skylanders sprocket vest sketch 01I knocked out a fast sketch of the shape and dimensions I wanted.  I swatched my yarn (Red Heart Super Saver in Blue Suede, and 5mm Addi circs) and once I had my gauge I plopped those numbers into Excel and did the maths to write up a pattern for the back.  I decided to work from the bottom up so I could have a ways to go before getting into any shaping – perfect for darkened theater knitting.

skylanders sprocket vest wip 01

This, in case you’re wondering, is how much knitting one can get done during Avengers: Age of Ultron.  I knit the ribbing before leaving and all the rest during the movie.  By the time I got home I was only 10 rows short of my armhole decreases. skylanders sprocket vest wip 03And here’s the completed back.  Next up, the hard part – the front.


3 Comments

Skylanders Sprocket Cosplay – Wrench Part 3

In my last post I explained how to calculate yarn yardage needed for plastic canvas stitching.  Here’s the breakdown of how that applies to my project, Sprocket’s wrench.

The following chart shows each piece I’ll need to stitch, its dimensions, and what the resulting area is (in ‘holes’).

wrenchyardage All that figuring tells me I need 189.18 yards of yarn to stitch the wrench NOT counting any edging or whipstitching to join.  Sadly I only had 160y of my first choice yarn, a skein of gray acrylic from my stash.  I went stashdiving (virtually, thanks to a long weekend spent entering everything into Ravelry) and discovered 2 other possible gray yarns.  Briggs & Little’s Tuffy in Smoke, of which I have 10 skeins, and the gray localspun wool from my frogged Linden.  I went initially to the localspun but in the light the natural wool, blended from assorted animals, was overall too creamy for this project.  There were a lot of beige tones that wouldn’t work well to represent metal.  I’d been hoping to avoid breaking into the Tuffy so I could keep the lot for some other project, but I realized that I’d been holding onto it, unused, for about 10 years now.  Time to use it.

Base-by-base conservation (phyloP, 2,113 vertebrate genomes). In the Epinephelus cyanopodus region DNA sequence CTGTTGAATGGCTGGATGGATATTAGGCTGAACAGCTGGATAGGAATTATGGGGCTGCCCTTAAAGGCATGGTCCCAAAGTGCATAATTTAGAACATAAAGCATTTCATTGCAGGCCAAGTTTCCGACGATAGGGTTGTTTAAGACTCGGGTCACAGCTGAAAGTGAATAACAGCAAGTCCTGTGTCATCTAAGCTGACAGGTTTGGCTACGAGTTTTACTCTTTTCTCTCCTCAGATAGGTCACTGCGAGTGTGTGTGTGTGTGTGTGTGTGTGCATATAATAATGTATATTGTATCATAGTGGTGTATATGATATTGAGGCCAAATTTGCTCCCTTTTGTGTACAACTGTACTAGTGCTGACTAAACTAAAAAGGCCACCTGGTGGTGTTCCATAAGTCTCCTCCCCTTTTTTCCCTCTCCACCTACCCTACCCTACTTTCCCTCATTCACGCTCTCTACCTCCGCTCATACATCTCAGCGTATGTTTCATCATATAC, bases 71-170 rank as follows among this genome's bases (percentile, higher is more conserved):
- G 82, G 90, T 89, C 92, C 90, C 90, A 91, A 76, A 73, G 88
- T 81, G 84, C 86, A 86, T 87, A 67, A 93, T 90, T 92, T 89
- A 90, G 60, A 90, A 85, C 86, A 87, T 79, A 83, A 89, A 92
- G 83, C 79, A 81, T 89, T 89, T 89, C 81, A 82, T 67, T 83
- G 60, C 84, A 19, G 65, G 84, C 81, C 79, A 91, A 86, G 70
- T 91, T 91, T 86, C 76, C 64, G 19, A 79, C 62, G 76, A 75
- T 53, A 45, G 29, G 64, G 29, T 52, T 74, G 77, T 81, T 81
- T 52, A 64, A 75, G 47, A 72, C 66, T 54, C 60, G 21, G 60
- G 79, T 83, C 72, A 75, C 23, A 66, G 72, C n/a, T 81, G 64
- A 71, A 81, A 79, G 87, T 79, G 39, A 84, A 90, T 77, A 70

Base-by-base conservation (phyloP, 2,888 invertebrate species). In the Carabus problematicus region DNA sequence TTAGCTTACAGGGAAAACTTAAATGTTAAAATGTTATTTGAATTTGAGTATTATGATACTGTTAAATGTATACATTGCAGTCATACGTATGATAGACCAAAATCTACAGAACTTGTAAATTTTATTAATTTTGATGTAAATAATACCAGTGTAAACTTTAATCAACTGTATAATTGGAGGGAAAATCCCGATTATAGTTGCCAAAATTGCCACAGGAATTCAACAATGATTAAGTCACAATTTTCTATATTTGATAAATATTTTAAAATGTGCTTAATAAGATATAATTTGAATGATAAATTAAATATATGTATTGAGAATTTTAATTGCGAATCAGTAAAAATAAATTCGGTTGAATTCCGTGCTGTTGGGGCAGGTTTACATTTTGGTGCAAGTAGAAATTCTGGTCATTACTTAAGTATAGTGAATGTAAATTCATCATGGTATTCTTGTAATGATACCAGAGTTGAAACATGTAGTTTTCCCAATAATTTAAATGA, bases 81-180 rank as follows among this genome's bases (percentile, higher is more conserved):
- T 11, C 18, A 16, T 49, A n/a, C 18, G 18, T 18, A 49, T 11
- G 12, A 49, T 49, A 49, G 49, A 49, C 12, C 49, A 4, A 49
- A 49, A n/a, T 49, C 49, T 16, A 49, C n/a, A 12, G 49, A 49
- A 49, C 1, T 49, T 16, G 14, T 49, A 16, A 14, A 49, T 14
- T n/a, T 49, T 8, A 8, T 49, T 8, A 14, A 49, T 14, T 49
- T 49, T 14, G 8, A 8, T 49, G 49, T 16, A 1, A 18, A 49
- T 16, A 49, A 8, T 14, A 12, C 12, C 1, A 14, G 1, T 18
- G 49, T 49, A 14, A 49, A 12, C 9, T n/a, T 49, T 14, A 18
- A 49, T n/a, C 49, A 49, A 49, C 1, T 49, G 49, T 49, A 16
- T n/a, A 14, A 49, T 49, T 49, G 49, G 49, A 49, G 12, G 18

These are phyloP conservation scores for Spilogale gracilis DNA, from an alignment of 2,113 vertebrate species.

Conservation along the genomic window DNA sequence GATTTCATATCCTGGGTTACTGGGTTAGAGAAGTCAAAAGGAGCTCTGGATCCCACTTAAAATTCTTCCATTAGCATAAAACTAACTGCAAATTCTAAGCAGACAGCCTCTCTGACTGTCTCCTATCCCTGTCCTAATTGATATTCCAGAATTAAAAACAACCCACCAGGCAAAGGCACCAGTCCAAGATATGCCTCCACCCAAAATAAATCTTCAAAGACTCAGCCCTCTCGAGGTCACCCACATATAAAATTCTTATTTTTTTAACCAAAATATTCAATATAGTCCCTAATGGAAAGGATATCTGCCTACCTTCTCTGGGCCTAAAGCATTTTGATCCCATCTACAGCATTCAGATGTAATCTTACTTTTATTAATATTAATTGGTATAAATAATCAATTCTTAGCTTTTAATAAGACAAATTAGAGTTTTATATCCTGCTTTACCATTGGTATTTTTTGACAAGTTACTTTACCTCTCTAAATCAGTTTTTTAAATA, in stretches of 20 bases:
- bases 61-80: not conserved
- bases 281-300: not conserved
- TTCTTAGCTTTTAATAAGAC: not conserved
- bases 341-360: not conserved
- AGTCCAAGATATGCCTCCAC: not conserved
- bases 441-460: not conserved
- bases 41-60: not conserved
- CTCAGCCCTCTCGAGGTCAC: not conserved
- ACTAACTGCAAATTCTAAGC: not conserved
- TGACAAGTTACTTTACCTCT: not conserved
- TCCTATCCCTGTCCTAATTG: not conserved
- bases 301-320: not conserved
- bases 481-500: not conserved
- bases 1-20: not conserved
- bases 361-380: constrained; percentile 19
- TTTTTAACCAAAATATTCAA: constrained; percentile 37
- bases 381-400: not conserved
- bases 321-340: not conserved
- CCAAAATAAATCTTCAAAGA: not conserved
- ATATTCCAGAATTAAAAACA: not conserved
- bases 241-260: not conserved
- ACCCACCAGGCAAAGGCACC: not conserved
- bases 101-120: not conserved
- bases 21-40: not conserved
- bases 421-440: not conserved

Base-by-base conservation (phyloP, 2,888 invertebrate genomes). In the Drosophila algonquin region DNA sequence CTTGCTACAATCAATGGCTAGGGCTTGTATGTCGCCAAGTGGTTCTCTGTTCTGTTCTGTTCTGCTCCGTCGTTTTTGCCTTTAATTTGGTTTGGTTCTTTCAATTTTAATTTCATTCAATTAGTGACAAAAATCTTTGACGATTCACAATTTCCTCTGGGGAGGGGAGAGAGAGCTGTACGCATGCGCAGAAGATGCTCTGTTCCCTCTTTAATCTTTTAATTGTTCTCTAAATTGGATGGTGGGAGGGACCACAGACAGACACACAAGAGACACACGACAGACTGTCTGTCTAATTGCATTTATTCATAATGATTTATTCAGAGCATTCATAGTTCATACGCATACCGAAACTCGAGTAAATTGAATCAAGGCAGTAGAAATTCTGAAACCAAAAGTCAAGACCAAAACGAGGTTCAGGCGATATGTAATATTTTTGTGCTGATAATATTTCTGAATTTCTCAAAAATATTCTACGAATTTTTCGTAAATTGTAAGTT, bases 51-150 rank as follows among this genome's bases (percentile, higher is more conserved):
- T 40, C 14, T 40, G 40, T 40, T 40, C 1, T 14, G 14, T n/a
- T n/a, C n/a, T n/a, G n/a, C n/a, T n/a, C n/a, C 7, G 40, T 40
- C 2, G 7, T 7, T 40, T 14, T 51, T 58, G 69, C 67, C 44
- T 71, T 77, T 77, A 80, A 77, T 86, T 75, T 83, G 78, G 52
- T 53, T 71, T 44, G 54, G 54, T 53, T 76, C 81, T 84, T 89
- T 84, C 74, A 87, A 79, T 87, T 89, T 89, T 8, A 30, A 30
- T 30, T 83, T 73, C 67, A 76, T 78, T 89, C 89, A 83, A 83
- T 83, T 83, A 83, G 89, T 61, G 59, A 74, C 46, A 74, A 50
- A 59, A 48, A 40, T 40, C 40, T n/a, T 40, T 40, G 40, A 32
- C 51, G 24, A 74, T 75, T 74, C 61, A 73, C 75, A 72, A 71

I’ve been toting around my bag of project pieces everywhere I went, using every minute of available time to stitch.  It’s dawning on me just how close July 4th is, and how ambitious my version of this costume is, and I’m realizing I might have to cut corners somewhere, but using spare time wisely will help me get the most done.  So whether I’m waiting for my kids at daycare or sitting in a waiting room or in line at the grocery store, I’ve been pulling out a piece of canvas and stitching wherever I was.

And it paid off.  As of yesterday, June 12, the wrench pieces are complete.

skylanders sprocket wrench parts

All that remains now is to stitch them together into the assembled, 3D wrench/purse.

And then make a vest, goggles, wig, gauntlets, chest plate, belt and boots.

In two weeks.

 


Leave a comment

How to Calculate Yardage Needed for Plastic Canvas Stitching

how to calculate yardage for plastic canvas